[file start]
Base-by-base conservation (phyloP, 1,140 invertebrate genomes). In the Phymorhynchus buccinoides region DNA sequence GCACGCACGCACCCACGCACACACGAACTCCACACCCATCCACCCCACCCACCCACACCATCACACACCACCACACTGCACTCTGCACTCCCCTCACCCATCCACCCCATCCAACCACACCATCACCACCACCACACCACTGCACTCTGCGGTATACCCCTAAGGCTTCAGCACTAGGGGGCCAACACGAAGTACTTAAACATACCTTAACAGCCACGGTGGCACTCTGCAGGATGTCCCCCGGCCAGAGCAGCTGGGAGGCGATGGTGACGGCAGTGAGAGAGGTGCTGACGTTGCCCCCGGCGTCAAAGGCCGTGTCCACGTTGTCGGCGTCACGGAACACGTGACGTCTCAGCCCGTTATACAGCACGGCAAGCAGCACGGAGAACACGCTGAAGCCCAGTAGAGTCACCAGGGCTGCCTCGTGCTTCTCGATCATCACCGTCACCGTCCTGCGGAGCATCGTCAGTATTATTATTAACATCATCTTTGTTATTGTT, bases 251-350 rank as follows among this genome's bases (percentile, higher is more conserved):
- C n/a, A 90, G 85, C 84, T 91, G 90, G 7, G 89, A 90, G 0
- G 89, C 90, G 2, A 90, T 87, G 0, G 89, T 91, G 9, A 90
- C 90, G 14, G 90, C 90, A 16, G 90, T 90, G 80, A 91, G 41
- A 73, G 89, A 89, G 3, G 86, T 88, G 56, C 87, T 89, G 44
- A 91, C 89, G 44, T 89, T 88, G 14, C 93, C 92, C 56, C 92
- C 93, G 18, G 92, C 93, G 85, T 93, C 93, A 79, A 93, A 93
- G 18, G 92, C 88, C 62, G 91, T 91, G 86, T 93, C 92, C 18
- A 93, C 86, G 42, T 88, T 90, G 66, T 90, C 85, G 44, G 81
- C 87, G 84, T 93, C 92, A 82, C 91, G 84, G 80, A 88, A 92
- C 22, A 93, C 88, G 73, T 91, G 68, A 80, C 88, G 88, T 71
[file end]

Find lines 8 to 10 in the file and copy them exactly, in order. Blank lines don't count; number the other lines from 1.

- G 18, G 92, C 88, C 62, G 91, T 91, G 86, T 93, C 92, C 18
- A 93, C 86, G 42, T 88, T 90, G 66, T 90, C 85, G 44, G 81
- C 87, G 84, T 93, C 92, A 82, C 91, G 84, G 80, A 88, A 92